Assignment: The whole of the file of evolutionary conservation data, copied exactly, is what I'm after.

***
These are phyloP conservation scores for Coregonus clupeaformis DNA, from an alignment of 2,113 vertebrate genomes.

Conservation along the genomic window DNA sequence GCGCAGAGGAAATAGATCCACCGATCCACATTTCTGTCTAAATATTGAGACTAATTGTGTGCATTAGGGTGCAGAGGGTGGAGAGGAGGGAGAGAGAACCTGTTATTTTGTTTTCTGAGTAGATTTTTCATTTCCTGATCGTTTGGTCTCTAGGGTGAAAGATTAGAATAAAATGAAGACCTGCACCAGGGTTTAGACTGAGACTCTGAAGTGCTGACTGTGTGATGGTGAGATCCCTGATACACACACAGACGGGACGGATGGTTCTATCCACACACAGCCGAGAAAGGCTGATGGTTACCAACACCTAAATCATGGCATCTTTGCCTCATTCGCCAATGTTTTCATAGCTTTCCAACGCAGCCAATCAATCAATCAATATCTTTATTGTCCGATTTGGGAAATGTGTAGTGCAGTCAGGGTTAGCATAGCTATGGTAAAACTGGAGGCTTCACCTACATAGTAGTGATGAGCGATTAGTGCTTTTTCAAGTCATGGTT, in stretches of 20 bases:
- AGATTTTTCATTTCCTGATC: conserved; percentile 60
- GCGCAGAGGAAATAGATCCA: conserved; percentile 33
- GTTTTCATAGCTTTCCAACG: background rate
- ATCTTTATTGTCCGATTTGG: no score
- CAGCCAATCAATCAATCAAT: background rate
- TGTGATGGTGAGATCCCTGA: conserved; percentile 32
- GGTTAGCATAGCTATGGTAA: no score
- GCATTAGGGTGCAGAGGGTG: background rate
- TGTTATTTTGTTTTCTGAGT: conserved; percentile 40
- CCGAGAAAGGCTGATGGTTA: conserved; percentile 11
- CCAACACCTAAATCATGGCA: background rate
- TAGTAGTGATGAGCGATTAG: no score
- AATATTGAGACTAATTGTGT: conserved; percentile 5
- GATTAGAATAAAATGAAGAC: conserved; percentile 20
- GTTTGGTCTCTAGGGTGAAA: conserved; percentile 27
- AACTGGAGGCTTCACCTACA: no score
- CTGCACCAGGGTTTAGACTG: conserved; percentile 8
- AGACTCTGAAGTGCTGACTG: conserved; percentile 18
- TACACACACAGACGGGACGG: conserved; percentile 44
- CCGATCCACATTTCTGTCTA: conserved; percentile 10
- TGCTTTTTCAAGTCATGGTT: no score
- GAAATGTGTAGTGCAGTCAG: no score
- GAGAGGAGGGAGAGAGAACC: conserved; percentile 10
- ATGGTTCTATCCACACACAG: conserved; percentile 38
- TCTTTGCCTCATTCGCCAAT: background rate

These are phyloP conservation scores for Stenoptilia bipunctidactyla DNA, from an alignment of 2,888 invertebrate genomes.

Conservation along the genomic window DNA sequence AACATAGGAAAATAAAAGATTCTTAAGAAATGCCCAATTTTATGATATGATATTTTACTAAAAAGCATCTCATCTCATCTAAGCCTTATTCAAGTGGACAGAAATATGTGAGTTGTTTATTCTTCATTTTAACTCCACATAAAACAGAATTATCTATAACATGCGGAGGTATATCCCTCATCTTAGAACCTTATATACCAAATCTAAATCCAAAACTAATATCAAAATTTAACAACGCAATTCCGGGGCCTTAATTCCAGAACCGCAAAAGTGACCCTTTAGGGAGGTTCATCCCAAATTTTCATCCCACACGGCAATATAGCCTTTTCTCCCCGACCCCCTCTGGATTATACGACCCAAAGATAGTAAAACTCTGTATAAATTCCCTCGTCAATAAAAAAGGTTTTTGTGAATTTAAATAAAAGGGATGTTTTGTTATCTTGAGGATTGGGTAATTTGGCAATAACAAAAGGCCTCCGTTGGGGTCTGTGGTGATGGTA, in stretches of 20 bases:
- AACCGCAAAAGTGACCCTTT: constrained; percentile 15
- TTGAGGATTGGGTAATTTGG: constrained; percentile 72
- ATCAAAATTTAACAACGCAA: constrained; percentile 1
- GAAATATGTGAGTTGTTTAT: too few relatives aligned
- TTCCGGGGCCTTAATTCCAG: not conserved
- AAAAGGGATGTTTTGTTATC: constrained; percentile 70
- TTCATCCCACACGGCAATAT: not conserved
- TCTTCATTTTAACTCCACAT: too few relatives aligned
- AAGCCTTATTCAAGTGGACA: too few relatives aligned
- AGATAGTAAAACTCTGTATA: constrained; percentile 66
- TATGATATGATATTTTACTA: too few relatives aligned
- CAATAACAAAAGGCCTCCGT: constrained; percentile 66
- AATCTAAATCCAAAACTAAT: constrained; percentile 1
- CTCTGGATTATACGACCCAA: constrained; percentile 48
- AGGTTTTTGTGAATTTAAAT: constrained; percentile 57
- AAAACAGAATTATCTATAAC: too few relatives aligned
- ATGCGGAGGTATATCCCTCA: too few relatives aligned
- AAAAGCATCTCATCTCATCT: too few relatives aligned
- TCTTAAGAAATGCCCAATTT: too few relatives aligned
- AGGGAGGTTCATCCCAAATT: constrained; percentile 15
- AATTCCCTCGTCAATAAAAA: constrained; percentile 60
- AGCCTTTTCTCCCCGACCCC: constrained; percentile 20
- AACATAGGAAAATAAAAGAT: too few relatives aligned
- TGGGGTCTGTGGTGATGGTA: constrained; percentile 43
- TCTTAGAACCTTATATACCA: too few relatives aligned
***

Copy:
These are phyloP conservation scores for Coregonus clupeaformis DNA, from an alignment of 2,113 vertebrate genomes.

Conservation along the genomic window DNA sequence GCGCAGAGGAAATAGATCCACCGATCCACATTTCTGTCTAAATATTGAGACTAATTGTGTGCATTAGGGTGCAGAGGGTGGAGAGGAGGGAGAGAGAACCTGTTATTTTGTTTTCTGAGTAGATTTTTCATTTCCTGATCGTTTGGTCTCTAGGGTGAAAGATTAGAATAAAATGAAGACCTGCACCAGGGTTTAGACTGAGACTCTGAAGTGCTGACTGTGTGATGGTGAGATCCCTGATACACACACAGACGGGACGGATGGTTCTATCCACACACAGCCGAGAAAGGCTGATGGTTACCAACACCTAAATCATGGCATCTTTGCCTCATTCGCCAATGTTTTCATAGCTTTCCAACGCAGCCAATCAATCAATCAATATCTTTATTGTCCGATTTGGGAAATGTGTAGTGCAGTCAGGGTTAGCATAGCTATGGTAAAACTGGAGGCTTCACCTACATAGTAGTGATGAGCGATTAGTGCTTTTTCAAGTCATGGTT, in stretches of 20 bases:
- AGATTTTTCATTTCCTGATC: conserved; percentile 60
- GCGCAGAGGAAATAGATCCA: conserved; percentile 33
- GTTTTCATAGCTTTCCAACG: background rate
- ATCTTTATTGTCCGATTTGG: no score
- CAGCCAATCAATCAATCAAT: background rate
- TGTGATGGTGAGATCCCTGA: conserved; percentile 32
- GGTTAGCATAGCTATGGTAA: no score
- GCATTAGGGTGCAGAGGGTG: background rate
- TGTTATTTTGTTTTCTGAGT: conserved; percentile 40
- CCGAGAAAGGCTGATGGTTA: conserved; percentile 11
- CCAACACCTAAATCATGGCA: background rate
- TAGTAGTGATGAGCGATTAG: no score
- AATATTGAGACTAATTGTGT: conserved; percentile 5
- GATTAGAATAAAATGAAGAC: conserved; percentile 20
- GTTTGGTCTCTAGGGTGAAA: conserved; percentile 27
- AACTGGAGGCTTCACCTACA: no score
- CTGCACCAGGGTTTAGACTG: conserved; percentile 8
- AGACTCTGAAGTGCTGACTG: conserved; percentile 18
- TACACACACAGACGGGACGG: conserved; percentile 44
- CCGATCCACATTTCTGTCTA: conserved; percentile 10
- TGCTTTTTCAAGTCATGGTT: no score
- GAAATGTGTAGTGCAGTCAG: no score
- GAGAGGAGGGAGAGAGAACC: conserved; percentile 10
- ATGGTTCTATCCACACACAG: conserved; percentile 38
- TCTTTGCCTCATTCGCCAAT: background rate

These are phyloP conservation scores for Stenoptilia bipunctidactyla DNA, from an alignment of 2,888 invertebrate genomes.

Conservation along the genomic window DNA sequence AACATAGGAAAATAAAAGATTCTTAAGAAATGCCCAATTTTATGATATGATATTTTACTAAAAAGCATCTCATCTCATCTAAGCCTTATTCAAGTGGACAGAAATATGTGAGTTGTTTATTCTTCATTTTAACTCCACATAAAACAGAATTATCTATAACATGCGGAGGTATATCCCTCATCTTAGAACCTTATATACCAAATCTAAATCCAAAACTAATATCAAAATTTAACAACGCAATTCCGGGGCCTTAATTCCAGAACCGCAAAAGTGACCCTTTAGGGAGGTTCATCCCAAATTTTCATCCCACACGGCAATATAGCCTTTTCTCCCCGACCCCCTCTGGATTATACGACCCAAAGATAGTAAAACTCTGTATAAATTCCCTCGTCAATAAAAAAGGTTTTTGTGAATTTAAATAAAAGGGATGTTTTGTTATCTTGAGGATTGGGTAATTTGGCAATAACAAAAGGCCTCCGTTGGGGTCTGTGGTGATGGTA, in stretches of 20 bases:
- AACCGCAAAAGTGACCCTTT: constrained; percentile 15
- TTGAGGATTGGGTAATTTGG: constrained; percentile 72
- ATCAAAATTTAACAACGCAA: constrained; percentile 1
- GAAATATGTGAGTTGTTTAT: too few relatives aligned
- TTCCGGGGCCTTAATTCCAG: not conserved
- AAAAGGGATGTTTTGTTATC: constrained; percentile 70
- TTCATCCCACACGGCAATAT: not conserved
- TCTTCATTTTAACTCCACAT: too few relatives aligned
- AAGCCTTATTCAAGTGGACA: too few relatives aligned
- AGATAGTAAAACTCTGTATA: constrained; percentile 66
- TATGATATGATATTTTACTA: too few relatives aligned
- CAATAACAAAAGGCCTCCGT: constrained; percentile 66
- AATCTAAATCCAAAACTAAT: constrained; percentile 1
- CTCTGGATTATACGACCCAA: constrained; percentile 48
- AGGTTTTTGTGAATTTAAAT: constrained; percentile 57
- AAAACAGAATTATCTATAAC: too few relatives aligned
- ATGCGGAGGTATATCCCTCA: too few relatives aligned
- AAAAGCATCTCATCTCATCT: too few relatives aligned
- TCTTAAGAAATGCCCAATTT: too few relatives aligned
- AGGGAGGTTCATCCCAAATT: constrained; percentile 15
- AATTCCCTCGTCAATAAAAA: constrained; percentile 60
- AGCCTTTTCTCCCCGACCCC: constrained; percentile 20
- AACATAGGAAAATAAAAGAT: too few relatives aligned
- TGGGGTCTGTGGTGATGGTA: constrained; percentile 43
- TCTTAGAACCTTATATACCA: too few relatives aligned